THE PHONETERION, a device designed to control the tongue in vocal culture, is a patent of Charles S. Mitchell, husband of Mme. Nellie Brown-Mitchell, the celebrated Boston soprano soloist and vocal teacher. Many pupils are unable to control the tongue which, with some, interferes and prevents the emission of a full, free tone, by a natural tendency to pull back, constricting the passage of the vocal column, thus causing it to give out a pinched throaty tone instead of the much desired free tone. The phonetorion secures the back of the tongue, thus aiding the student in the practice of certain technical exercises for voice development. Musical professors recommend it; it is also adapted to wants of surgeons for depressing the tongue in an examination or operation to the throat or mouth of a patient.
[living at same house address at Peter Bagnall, clergyman b VA
1910 US Census > MA > Suffolk > Boston > 24 Sherman Street
Mitchell Charles L. Head M Mulatto 80 m1x 33 yrs CT CT own income
Mitchell Nellie B. wife F mulatto 60 m1 33 0 ch 0 living NH MA NH [b 1850]
24 February 1910, New York Age, NY NY
Hartford Veteran Retires
Hartford, Conn., Feb 22–Charles L. Mitchell, eighty years old, of Boston, who has been in the government service forty-four years, retired from service recently and voluntarily, as he desires to pass the last years of his life free from the cares of active labor. It was in the Civil War that Mitchell had an opportunity to win his greatest honors, he enlisting and serving in the Fifty-third Massachusetts Volunteers. His service at the front came to a halt at the battle of Honey Hill, where he had a foot crushed by a cannon ball, which would necessitated its amputation. Mr. Mitchell’s wife is Madame Nellie Brown Mitchell, the widely known Boston vocalist. Mr. Mitchell was a Hartford boy, born and brought up here. He has a brother, Theodore P. Mitchell, living here, and also several other relatives.
April 14, 1912, Boston Herald, page 5
Obituary: Charles L. Mitchell
Capt. Charles L. Mitchell, one of the oldest civil war veterans in Boston and the first negro in the North to be elected to a state Legislature, is dead at his home in Roxbury. He as born in Hartford Ct. in 1829, and served in the 59th Massachusetts infantry during the war. His right foot was taken off by a cannon ball at the battle of Honey Hill, South Carolina. He had come to Boston in 1853 and gone to work on William Lloyd Garrison’s paper, The Liberator. He was a pallbearer at the funeral of Garrison. In 1866 he was elected a member of the General Court of Massachusetts. Judge Russell appointed him, in 1869, to the office of inspector of customs, the first negro to the position, which he held for 40 years. He was a member of Benjamin Stone, Jr., pose 68, G.A.R. He leaves a widow.
The Portsmouth Herald, Portsmouth NH, 9 January 1924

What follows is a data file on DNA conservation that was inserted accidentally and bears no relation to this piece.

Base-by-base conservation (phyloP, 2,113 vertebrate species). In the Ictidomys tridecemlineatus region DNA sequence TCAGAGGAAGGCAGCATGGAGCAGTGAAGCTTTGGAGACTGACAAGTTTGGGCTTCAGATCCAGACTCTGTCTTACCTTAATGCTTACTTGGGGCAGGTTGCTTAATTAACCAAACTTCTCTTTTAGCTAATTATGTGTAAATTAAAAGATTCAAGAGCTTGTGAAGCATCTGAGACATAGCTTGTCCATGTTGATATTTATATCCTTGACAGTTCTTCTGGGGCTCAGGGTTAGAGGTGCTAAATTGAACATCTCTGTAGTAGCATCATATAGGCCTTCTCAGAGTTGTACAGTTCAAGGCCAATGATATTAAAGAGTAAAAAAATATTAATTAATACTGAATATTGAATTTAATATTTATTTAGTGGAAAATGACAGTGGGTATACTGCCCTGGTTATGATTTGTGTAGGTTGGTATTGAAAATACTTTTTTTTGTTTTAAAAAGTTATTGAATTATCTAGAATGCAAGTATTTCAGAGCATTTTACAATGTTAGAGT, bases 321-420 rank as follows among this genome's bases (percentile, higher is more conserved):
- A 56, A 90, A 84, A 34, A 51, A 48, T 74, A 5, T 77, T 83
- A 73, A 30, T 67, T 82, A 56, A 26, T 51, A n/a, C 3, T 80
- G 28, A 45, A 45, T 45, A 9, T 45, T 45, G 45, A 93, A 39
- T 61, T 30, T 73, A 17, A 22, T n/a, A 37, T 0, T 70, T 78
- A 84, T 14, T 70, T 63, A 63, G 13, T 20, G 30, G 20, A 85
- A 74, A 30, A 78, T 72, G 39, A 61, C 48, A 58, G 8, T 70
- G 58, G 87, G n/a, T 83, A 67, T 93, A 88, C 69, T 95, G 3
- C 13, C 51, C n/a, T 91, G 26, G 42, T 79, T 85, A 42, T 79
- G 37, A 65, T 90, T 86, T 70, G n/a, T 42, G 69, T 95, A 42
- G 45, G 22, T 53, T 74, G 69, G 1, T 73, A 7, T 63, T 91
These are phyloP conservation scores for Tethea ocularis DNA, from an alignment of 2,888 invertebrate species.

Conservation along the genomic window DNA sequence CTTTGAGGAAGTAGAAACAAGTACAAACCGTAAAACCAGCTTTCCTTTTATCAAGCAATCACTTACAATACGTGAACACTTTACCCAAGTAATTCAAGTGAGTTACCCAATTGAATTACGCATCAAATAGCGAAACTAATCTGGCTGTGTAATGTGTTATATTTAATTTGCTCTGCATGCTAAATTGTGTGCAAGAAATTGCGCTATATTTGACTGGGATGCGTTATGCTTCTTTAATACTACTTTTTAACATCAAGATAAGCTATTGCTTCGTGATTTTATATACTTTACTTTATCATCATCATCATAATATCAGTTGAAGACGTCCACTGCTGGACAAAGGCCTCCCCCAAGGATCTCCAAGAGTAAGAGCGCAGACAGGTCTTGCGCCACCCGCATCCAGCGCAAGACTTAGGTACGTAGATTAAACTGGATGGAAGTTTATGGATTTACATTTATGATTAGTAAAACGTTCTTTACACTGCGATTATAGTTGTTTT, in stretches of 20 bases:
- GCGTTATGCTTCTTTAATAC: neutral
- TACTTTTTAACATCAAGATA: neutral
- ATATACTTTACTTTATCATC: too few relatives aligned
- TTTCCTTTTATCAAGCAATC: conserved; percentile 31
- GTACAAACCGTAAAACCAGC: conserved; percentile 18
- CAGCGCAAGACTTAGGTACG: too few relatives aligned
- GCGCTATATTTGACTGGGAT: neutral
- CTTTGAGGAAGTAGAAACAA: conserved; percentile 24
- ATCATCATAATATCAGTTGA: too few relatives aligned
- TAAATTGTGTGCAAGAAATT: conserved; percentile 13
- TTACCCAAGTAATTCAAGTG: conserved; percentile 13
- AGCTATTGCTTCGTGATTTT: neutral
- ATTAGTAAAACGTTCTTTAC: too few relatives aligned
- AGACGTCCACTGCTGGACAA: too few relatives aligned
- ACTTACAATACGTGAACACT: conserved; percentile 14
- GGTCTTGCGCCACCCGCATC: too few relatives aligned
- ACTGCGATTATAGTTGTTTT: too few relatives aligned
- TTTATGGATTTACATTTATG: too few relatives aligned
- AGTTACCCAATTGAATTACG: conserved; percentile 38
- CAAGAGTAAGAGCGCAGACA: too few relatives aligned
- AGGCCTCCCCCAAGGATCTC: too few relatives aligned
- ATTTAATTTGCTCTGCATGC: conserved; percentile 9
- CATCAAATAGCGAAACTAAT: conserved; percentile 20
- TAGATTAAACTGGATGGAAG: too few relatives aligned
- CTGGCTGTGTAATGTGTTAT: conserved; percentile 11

Appeared Here Many Times in Concerts and Was Great Favorite With Local Audiences
Numerous friends of Mrs. Nellie Brown Mitchell in this city will be pained to learn of her death in Roxbury where she has resided i recent years. She was a former resident of Dover and widely known as a singer and teacher of vocal music and has many times appeared in concerts and church choirs in Portsmouth and was always a favorite with audiences here. She has been soloist in Bromfield Street Methodist, People’s Temple, Berkeley Street Church and Grace Methodist Church in Haverhill for 10 years. She was pianist and direstress of the Woman’s Relief Corp, 68, of Roxbury. She leaves a sisters, Mrs. Edna Brown Bagnall, and a brother, Fred E. Brown. The funeral service were (sic) held at her late home, Tuesday morning at 10:30 o’clock. The body was brought to Dover for interment in the family plot in Pine Hill cemetery.
Sunday, January 6, 1924, Boston Herald, (Boston MA) Page 22
OBITUARY: MITCHELL–In Roxbury, Jan 5, Nellie Brown Mitchell, widow of Charles L. Mitchell. Funeral services at her late residence, 32 Whiting St on Tuesday. Jan 8, at 10:30 A.M. Relatives and friends invited to intent. Interment at Dover, N.H.
no children

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4 Responses to African-American Soprano and “Queen of Song”: Dover New Hampshire’s Nellie (Brown) Mitchell (1845-1924)

  1. Amy says:

    I learn so much from your blog! I’d never heard of Nellie before, and I am impressed that back then a non-white performer would have had such widespread popularity in the majority population. I also never knew that mulatto meant that the child had two mixed-background parents; I just thought it meant mixed race generally. What a crazy world we live in, dividing people in such arbitrary ways.

    • Janice Brown says:

      Amy, so glad you enjoyed this story. And yes, in fact in the United States at least race determined many things including the right to vote, to run for public office, where you lived, shopped, etc. If people studied genetic genealogy they would realize that there is only one race, and that truly we are cousins beneath the skin. Thanks for reading and commenting!